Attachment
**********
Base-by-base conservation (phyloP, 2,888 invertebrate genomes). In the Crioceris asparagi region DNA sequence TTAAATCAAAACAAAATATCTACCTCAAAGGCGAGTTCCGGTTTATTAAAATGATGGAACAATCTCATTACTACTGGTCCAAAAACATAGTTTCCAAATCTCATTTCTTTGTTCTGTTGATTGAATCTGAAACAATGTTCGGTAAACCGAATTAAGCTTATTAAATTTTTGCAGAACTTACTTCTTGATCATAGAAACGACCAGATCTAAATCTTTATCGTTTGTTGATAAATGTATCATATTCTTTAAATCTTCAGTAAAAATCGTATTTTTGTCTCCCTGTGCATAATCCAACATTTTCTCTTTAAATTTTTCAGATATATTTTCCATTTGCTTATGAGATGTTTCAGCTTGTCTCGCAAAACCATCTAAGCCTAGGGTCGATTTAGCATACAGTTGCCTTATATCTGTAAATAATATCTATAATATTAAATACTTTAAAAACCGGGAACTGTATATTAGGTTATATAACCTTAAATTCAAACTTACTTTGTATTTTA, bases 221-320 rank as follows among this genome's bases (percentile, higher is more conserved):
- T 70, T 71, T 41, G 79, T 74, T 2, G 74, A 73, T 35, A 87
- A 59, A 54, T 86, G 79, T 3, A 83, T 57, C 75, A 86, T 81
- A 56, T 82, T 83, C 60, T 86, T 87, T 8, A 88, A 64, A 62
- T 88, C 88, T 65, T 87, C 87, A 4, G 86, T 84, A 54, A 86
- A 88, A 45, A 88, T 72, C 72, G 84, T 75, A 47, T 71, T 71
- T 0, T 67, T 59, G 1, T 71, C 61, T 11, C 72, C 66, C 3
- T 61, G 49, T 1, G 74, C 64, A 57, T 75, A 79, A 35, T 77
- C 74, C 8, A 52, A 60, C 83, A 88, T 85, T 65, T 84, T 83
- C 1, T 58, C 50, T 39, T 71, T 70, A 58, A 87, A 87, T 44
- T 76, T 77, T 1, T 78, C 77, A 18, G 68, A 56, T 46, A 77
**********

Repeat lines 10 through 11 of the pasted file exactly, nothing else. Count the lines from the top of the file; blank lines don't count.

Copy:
- C 1, T 58, C 50, T 39, T 71, T 70, A 58, A 87, A 87, T 44
- T 76, T 77, T 1, T 78, C 77, A 18, G 68, A 56, T 46, A 77